NTSB to Meet July 23 for Probable Cause of 2018 Amtrak Crash
The Amtrak train struck a stopped CSX train near Cayce, S.C. The southbound Amtrak train had been diverted from the main track through a hand-thrown switch into a siding, where it collided with the CSX train.
The National Transportation Safety Board will meet July 23 to determine the probable cause of the Feb. 4, 2018, collision of an Amtrak train with a stopped CSX train near Cayce, S.C. The collision occurred when the southbound Amtrak train was diverted from the main track through a hand-thrown switch into a siding and struck the stationary CSX train. The engineer and conductor of the Amtrak train died as a result of the collision, and at least 92 passengers and crew members on the Amtrak train were transported to medical facilities.
NTSB issued an urgent safety recommendation on Feb. 13 as a result of its investigation of the incident.
The recommendation cites two other, similar incidents involving freight trains hitting stationary railcars, one in 2009 and the other in 2016. It said the evidence in the incidents indicates human decision-making and actions likely played key roles in the accidents, as safe movement of the trains through the signal suspension depended on proper switch alignment, which, in turn, relied on error-free manual work. "The risk of error in the manual work was not safeguarded, either by technology or supervision. Thus, the reliance on error-free human performance for safe train movement created a single point-of-failure in the operating practices currently used and in compliance with extant regulations," the recommendation said.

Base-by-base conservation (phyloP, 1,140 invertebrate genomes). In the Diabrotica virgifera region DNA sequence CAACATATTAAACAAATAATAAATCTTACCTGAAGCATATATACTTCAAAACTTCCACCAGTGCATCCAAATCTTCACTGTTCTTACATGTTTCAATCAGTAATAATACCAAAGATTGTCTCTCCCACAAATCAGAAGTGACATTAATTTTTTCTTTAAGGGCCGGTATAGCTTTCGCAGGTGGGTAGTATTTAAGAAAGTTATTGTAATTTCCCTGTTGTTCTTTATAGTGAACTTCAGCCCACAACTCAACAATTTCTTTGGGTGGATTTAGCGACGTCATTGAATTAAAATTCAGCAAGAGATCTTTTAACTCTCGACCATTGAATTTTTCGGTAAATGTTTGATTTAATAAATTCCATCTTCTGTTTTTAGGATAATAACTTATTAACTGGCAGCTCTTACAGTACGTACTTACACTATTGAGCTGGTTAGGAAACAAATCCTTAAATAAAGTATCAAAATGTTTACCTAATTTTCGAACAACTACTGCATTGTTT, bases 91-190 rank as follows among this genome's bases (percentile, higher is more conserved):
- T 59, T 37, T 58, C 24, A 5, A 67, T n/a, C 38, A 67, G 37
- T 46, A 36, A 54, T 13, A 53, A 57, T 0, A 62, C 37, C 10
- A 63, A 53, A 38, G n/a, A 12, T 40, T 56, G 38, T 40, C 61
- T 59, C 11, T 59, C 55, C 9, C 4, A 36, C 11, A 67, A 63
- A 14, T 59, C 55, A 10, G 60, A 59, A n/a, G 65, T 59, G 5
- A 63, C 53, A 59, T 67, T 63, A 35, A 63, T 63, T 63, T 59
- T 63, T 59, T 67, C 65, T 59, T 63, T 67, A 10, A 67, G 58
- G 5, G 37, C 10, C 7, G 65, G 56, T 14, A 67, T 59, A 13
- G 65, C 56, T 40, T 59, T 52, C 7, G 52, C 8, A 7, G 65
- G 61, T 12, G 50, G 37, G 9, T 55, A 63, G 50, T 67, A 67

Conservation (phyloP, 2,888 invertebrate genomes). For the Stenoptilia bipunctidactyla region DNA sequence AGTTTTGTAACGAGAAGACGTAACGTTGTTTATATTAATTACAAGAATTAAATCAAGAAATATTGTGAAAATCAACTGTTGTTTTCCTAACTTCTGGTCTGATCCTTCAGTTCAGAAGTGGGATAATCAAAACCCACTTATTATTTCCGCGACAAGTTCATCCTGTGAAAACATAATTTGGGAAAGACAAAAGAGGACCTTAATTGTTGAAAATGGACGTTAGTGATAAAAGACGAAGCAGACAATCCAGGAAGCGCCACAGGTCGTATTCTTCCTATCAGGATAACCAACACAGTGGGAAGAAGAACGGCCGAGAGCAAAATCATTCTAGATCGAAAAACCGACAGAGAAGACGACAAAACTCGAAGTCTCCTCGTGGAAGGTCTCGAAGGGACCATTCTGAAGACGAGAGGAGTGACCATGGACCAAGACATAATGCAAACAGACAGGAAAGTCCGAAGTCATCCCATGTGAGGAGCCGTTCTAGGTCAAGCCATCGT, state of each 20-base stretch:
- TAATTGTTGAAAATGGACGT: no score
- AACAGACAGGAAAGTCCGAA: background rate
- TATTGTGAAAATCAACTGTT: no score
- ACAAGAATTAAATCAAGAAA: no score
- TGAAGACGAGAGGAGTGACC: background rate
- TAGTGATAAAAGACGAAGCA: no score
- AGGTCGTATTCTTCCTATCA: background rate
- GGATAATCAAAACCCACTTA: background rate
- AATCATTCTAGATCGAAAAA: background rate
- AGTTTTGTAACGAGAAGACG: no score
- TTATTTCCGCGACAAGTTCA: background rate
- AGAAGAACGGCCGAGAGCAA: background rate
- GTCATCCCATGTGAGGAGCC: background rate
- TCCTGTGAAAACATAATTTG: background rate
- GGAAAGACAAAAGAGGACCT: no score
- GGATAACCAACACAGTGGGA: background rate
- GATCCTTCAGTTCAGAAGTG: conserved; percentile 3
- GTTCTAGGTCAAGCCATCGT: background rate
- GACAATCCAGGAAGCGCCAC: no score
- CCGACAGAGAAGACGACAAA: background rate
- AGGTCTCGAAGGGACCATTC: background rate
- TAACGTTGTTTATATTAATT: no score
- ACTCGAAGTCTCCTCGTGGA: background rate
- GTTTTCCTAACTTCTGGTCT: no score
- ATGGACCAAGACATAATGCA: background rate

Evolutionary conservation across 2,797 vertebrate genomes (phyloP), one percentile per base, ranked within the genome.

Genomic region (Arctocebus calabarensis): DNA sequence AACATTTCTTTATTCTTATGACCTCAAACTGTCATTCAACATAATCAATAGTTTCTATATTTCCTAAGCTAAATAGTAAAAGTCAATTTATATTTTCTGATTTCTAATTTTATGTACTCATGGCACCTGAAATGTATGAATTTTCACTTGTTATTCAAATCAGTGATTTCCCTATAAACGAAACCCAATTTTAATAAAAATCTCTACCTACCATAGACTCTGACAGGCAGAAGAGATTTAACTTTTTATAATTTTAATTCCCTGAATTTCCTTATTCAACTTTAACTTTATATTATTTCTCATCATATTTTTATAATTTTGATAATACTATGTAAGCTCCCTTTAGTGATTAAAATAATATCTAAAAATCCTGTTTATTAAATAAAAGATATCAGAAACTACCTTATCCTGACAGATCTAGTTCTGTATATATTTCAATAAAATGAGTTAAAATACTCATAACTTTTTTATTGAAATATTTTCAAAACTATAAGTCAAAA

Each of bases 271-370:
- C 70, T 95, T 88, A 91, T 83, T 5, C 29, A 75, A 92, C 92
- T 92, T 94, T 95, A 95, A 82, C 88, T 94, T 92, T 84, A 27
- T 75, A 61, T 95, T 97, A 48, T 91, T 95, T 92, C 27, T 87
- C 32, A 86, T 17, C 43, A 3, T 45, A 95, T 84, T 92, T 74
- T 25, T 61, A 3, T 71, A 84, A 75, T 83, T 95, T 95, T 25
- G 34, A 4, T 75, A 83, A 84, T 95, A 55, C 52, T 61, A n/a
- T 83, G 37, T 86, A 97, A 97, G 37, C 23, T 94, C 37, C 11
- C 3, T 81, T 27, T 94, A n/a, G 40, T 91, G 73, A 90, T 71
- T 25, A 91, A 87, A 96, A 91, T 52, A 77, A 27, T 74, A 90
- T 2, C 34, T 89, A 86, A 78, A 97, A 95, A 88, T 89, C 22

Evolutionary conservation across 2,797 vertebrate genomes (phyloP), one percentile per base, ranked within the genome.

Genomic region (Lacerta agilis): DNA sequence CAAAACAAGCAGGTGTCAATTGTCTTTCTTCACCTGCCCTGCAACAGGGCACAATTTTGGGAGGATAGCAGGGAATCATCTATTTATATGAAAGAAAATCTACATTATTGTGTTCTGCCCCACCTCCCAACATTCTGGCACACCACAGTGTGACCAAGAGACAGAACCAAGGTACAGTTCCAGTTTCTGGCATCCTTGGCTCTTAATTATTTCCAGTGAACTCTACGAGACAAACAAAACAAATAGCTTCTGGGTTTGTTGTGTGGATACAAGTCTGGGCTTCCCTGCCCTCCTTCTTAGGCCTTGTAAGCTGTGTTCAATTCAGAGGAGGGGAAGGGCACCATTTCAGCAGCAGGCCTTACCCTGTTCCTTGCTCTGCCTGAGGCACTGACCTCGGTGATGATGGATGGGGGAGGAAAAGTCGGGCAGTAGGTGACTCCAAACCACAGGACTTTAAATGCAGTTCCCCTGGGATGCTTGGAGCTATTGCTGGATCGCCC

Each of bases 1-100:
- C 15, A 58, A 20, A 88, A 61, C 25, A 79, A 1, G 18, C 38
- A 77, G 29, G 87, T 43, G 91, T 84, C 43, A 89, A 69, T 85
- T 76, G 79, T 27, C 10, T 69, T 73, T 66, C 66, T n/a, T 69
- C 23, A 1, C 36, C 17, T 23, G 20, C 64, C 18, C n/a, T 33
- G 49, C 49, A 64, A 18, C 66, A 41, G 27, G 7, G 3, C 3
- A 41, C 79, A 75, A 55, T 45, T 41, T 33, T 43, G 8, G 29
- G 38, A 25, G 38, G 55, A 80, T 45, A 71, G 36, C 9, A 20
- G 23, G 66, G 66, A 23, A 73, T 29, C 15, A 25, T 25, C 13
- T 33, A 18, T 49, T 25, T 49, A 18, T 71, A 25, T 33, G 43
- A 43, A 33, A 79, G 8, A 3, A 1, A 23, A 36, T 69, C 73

In it, NTSB recommended that the Federal Railroad Administration issue an Emergency Order directing railroads to require that when signal suspensions are in effect and a switch has been reported relined for a main track, the next train or locomotive to pass the location must approach the switch location at restricted speed, and after the switch position is verified, require the train crew to report to the dispatcher that the switch is correctly lined for the main track before trains are permitted to operate at maximum authorized speed.
The meeting at the NTSB Boardroom and Conference Center is scheduled to begin at 9:30 a.m. EDT.